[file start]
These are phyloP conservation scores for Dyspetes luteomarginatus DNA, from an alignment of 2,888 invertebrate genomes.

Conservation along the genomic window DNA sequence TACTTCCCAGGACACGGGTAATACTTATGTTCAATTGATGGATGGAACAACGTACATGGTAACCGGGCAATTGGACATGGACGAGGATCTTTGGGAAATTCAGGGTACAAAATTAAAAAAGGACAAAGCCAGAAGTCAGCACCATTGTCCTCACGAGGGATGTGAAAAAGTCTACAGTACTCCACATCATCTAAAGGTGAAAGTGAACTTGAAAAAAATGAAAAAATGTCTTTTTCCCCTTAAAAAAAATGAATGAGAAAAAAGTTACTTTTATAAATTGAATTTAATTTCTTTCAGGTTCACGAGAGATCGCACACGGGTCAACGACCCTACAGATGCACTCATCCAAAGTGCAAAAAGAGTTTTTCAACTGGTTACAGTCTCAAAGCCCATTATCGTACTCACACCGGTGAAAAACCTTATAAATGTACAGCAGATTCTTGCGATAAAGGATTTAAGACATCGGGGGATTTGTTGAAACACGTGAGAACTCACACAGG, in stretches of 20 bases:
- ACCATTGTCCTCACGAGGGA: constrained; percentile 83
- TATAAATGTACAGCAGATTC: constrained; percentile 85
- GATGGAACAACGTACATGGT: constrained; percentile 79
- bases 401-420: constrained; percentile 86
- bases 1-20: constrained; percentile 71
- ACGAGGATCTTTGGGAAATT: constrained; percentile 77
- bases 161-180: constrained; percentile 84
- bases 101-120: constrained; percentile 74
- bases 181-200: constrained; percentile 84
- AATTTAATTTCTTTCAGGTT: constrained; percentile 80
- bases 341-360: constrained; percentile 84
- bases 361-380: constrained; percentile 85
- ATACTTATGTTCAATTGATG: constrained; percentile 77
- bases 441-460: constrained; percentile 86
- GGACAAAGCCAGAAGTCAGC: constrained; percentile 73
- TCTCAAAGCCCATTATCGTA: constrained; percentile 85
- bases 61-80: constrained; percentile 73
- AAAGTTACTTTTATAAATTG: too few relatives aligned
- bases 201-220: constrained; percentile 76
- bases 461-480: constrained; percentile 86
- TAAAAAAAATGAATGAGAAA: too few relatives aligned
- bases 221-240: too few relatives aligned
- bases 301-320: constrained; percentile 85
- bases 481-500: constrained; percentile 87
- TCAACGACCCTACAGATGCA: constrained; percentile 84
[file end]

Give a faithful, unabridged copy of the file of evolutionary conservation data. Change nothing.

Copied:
These are phyloP conservation scores for Dyspetes luteomarginatus DNA, from an alignment of 2,888 invertebrate genomes.

Conservation along the genomic window DNA sequence TACTTCCCAGGACACGGGTAATACTTATGTTCAATTGATGGATGGAACAACGTACATGGTAACCGGGCAATTGGACATGGACGAGGATCTTTGGGAAATTCAGGGTACAAAATTAAAAAAGGACAAAGCCAGAAGTCAGCACCATTGTCCTCACGAGGGATGTGAAAAAGTCTACAGTACTCCACATCATCTAAAGGTGAAAGTGAACTTGAAAAAAATGAAAAAATGTCTTTTTCCCCTTAAAAAAAATGAATGAGAAAAAAGTTACTTTTATAAATTGAATTTAATTTCTTTCAGGTTCACGAGAGATCGCACACGGGTCAACGACCCTACAGATGCACTCATCCAAAGTGCAAAAAGAGTTTTTCAACTGGTTACAGTCTCAAAGCCCATTATCGTACTCACACCGGTGAAAAACCTTATAAATGTACAGCAGATTCTTGCGATAAAGGATTTAAGACATCGGGGGATTTGTTGAAACACGTGAGAACTCACACAGG, in stretches of 20 bases:
- ACCATTGTCCTCACGAGGGA: constrained; percentile 83
- TATAAATGTACAGCAGATTC: constrained; percentile 85
- GATGGAACAACGTACATGGT: constrained; percentile 79
- bases 401-420: constrained; percentile 86
- bases 1-20: constrained; percentile 71
- ACGAGGATCTTTGGGAAATT: constrained; percentile 77
- bases 161-180: constrained; percentile 84
- bases 101-120: constrained; percentile 74
- bases 181-200: constrained; percentile 84
- AATTTAATTTCTTTCAGGTT: constrained; percentile 80
- bases 341-360: constrained; percentile 84
- bases 361-380: constrained; percentile 85
- ATACTTATGTTCAATTGATG: constrained; percentile 77
- bases 441-460: constrained; percentile 86
- GGACAAAGCCAGAAGTCAGC: constrained; percentile 73
- TCTCAAAGCCCATTATCGTA: constrained; percentile 85
- bases 61-80: constrained; percentile 73
- AAAGTTACTTTTATAAATTG: too few relatives aligned
- bases 201-220: constrained; percentile 76
- bases 461-480: constrained; percentile 86
- TAAAAAAAATGAATGAGAAA: too few relatives aligned
- bases 221-240: too few relatives aligned
- bases 301-320: constrained; percentile 85
- bases 481-500: constrained; percentile 87
- TCAACGACCCTACAGATGCA: constrained; percentile 84